Through thick and thin - the evolution of UNHCR's work in Argentina

News Stories, 3 April 2006

© UNHCR/P.Gutnisky
Refugees from different countries learning Spanish together in Argentina, 2004.

BUENOS AIRES, Argentina, Apr 3 (UNHCR) Every morning when Ana Manusov used to leave her home for her job as a refugee worker at the Catholic Commission in Buenos Aires there was a man standing on the corner of her street waiting for her. "He wore a trench coat, was half bald and always had something in his hand. As soon as I started walking he would too. In the evenings, when I went back home, he was always at the corner again," she recalls.

One winter day, a clothes shop in front of the Commission was blown up, destroying the doors and windows of her office in the process. "That was, surely, to scare us off," she says.

This was in the late 1970s and early 1980s in Argentina when the country was run by a military dictatorship. Protecting and assisting refugees was dangerous work under a regime which treated with deep suspicion any activity which might be deemed political. The refugees whom UNHCR and its partners were helping back then were not fleeing war in distant continents as many of them do today, but military dictatorships in Argentina's neighbouring countries.

Over the four decades since UNHCR opened its office in Buenos Aires in 1965, the nature of its daily workload has changed dramatically. During the 1980s and 1990s as democratic regimes were gradually re-established across South America, Argentina became a place where people fleeing war and oppression in countries like Democratic Republic of the Congo, Pakistan, Sierra Leone, Liberia, Iraq, Cuba, Guinea, Ghana, Nigeria, Armenia and Chechnya would seek asylum.

Since 1985, Argentina has received 9,545 asylum requests from citizens of 89 countries, with 2,552 given official refugee status. These include people like Mohamed who at the young age of 13 fled his native Liberia and arrived as a stowaway on a ship, severely underweight and desperately ill from drinking too much sea water. And Angele, who arrived in Argentina with her little boy in 1993 having fled violence in what was then Zaire. And Mehmood, from Pakistan, who with the help of UNHCR micro-credit schemes, now runs a successful retail clothes business in the beach resort of Mar del Plata.

Today's asylum cases are dealt with by the national refugee committee (CEPARE) with which UNHCR closely works. But back in the 1970s, even though Argentina had ratified both the 1951 Refugee Convention and the 1967 Protocol, no such committee or even refugee determination procedure existed. UNHCR alone had to provide protection by virtue of its mandate to South American refugees in Argentina.

Later, in 1973 UNHCR helped set up and finance the Co-ordinating Commission of Social Work (CCAS), which included the Catholic Commission. Working closely together, UNHCR and CCAS were able to offer protection and assistance to the thousands of refugees fleeing persecution by the military regimes in neighbouring countries including Bolivia, Paraguay, Uruguay and most notoriously, Chile.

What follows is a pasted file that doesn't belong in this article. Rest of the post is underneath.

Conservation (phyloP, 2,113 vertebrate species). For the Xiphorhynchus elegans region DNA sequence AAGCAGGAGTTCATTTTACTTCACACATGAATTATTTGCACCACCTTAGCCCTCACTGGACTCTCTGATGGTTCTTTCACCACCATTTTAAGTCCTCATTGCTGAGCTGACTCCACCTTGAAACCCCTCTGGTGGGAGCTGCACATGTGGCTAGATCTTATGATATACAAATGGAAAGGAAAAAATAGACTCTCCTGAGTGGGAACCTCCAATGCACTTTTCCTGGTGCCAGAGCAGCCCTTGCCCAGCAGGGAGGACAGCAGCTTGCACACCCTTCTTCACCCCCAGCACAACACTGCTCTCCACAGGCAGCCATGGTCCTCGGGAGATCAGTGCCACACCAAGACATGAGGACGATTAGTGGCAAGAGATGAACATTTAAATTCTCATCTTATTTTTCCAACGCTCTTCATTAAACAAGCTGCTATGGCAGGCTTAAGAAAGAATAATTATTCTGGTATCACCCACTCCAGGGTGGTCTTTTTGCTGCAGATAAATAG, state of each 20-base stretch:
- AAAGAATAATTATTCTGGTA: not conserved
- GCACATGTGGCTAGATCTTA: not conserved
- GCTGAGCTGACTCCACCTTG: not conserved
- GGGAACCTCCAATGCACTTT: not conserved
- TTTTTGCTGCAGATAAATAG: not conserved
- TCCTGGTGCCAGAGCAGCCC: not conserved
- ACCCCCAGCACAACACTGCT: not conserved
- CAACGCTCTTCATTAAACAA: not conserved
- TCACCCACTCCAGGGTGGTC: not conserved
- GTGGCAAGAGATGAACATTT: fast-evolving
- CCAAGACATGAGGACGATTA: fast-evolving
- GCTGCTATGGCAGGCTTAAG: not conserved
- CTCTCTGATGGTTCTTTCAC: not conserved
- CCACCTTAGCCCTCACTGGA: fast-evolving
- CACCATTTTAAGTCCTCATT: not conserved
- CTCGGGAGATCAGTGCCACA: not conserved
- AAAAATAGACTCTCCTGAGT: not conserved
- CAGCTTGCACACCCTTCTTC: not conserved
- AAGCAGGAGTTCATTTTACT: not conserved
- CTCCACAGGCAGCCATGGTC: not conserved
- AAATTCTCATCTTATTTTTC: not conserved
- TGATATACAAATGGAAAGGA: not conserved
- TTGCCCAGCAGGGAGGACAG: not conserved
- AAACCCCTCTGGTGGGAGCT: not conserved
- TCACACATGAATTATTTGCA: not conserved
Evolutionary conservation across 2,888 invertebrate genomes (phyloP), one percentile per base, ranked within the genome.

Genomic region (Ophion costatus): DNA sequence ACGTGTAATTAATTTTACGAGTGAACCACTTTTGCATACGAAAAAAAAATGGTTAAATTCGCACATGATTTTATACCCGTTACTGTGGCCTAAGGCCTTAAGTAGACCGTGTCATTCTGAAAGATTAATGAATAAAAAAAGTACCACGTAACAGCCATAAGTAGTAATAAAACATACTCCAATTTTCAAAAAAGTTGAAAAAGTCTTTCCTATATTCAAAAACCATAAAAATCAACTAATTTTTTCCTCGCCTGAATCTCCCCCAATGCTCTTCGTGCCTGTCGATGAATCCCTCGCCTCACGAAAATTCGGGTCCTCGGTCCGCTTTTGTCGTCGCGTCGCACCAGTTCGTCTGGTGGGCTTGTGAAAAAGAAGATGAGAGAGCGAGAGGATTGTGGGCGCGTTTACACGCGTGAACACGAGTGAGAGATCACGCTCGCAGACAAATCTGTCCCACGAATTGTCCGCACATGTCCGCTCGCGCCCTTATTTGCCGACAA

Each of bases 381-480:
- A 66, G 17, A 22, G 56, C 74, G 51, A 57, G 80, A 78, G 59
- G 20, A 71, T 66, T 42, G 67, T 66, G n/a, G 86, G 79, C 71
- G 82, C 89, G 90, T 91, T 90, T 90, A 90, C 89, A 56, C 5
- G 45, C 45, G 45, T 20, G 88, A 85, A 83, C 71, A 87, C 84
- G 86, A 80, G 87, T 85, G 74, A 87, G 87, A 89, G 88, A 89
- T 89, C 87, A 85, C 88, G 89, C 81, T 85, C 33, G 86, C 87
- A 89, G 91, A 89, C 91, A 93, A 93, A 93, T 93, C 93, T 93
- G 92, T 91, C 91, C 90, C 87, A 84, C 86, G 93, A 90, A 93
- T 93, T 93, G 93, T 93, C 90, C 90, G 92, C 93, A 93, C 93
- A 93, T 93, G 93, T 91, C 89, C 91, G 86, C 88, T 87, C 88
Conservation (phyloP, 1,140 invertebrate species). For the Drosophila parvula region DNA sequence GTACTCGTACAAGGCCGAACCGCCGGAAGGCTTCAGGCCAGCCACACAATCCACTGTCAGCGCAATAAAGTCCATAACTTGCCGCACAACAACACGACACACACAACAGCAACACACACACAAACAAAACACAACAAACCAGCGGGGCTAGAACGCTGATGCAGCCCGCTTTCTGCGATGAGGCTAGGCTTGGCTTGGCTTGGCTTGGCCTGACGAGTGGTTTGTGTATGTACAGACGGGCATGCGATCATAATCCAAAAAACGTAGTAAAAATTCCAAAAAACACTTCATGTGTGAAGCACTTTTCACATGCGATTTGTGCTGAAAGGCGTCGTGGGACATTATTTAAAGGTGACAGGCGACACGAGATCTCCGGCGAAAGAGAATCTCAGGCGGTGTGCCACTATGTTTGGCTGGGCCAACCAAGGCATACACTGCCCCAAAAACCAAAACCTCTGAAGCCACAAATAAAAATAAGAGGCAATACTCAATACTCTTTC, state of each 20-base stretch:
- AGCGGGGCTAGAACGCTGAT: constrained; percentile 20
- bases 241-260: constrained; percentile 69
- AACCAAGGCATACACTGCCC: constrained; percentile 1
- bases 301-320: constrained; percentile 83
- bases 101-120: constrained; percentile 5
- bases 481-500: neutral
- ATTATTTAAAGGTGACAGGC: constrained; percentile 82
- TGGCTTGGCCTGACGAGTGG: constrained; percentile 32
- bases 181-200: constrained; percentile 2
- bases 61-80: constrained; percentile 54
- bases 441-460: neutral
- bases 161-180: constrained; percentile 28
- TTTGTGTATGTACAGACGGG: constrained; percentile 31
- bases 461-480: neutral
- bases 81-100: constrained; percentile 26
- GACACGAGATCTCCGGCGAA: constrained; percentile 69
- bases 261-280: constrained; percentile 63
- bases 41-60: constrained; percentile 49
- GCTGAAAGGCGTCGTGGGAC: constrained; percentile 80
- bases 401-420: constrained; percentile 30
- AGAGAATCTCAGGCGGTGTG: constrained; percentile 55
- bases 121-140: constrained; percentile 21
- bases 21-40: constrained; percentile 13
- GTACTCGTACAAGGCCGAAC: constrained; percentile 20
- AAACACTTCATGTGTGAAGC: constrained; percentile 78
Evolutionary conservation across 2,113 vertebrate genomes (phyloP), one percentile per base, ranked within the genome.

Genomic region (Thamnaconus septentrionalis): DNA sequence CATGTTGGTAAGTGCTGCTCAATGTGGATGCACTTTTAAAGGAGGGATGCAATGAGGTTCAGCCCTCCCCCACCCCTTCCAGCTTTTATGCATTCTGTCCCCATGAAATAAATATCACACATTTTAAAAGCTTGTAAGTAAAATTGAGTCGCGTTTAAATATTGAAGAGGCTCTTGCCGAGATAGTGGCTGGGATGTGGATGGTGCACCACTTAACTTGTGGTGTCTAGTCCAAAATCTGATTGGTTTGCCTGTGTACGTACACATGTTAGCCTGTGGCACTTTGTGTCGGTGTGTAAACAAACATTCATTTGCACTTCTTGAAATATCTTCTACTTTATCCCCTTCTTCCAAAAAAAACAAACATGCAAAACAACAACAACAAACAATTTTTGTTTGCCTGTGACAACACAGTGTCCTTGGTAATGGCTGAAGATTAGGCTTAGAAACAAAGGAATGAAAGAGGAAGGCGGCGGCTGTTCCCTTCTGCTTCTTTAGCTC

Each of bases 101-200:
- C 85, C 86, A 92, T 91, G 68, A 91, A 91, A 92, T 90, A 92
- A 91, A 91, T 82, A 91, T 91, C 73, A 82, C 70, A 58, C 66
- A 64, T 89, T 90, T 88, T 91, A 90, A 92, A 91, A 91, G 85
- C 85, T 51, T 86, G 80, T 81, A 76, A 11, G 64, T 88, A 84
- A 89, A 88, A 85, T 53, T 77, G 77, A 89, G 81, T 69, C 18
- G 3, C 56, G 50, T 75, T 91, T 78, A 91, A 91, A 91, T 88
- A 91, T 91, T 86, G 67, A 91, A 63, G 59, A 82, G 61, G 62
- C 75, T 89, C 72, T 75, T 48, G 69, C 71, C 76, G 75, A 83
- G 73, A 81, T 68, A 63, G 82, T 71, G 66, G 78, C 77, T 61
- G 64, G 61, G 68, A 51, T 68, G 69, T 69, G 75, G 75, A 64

It was the overthrow of Chilean President Salvador Allende's regime in 1973 which ushered in "the most difficult, intense and painful period," says Silvia Depianti, who worked for UNHCR in Buenos Aires at the time.

Although overall figures for these refugees are hard to come by, however, between 1974 and 1985 CAREF, an ecumenical organisation which worked closely with UNHCR helped 16,409 refugees in the country, 75 per cent of whom were Chilean.

Maria Ramos, was one such refugee. She came to Argentina over thirty years ago, and today she is still there. She and her husband used to work in a provisions commission under President Allende's government. "When food started getting scarce we went around the neighbourhoods distributing milk and bread. That's why we were so easily identifiable when the government fell," she explains. They fled to Argentina in 1975 and for the first two years they depended on assistance from the Catholic Commission. Later, Maria started working as a receptionist in a school where she still works today.

The military takeover in 1976 and changes in Argentina's immigration legislation provoked the resettlement of many of these South American refugees to other countries. According to Belela Herrera, who worked in UNHCR then, and is currently Uruguay's Under Secretary for Foreign Affairs, close to 3,000 refugees were resettled in Switzerland, France, Holland, Austria, France and Canada and other countries willing to quickly process the cases for resettlement.

In the late 1970s, however, the military regime opened its doors to over a thousand south-east Asian refugees who had fled their countries to camps in Thailand. The families from Viet Nam, Cambodia and Laos found themselves forced to grapple with a very different culture, climate and language in Argentina with practically no provision for the Buddhist majority to practise its religion. Despite attempts by UNHCR to bring in cultural specialists to help them settle into their new lives, around ten per cent of the families, overwhelmed by the problems they faced, opted to be resettled in North America and Europe. Others later returned home.

Some, however, remained. And in many cases, their children have gone to universities and now have successful jobs. Vanida Pomachan, a 27-year-old, whose family is from Laos, is a food engineer, working as a manager in one of the top multi-national food companies in Argentina. Articulate and charismatic, she frequently gives interviews to the press on her experience, and encourages refugees to face their challenges with determination and optimism.

By Maria Julia Contardi and Nazli Zaki in Buenos Aires, Argentina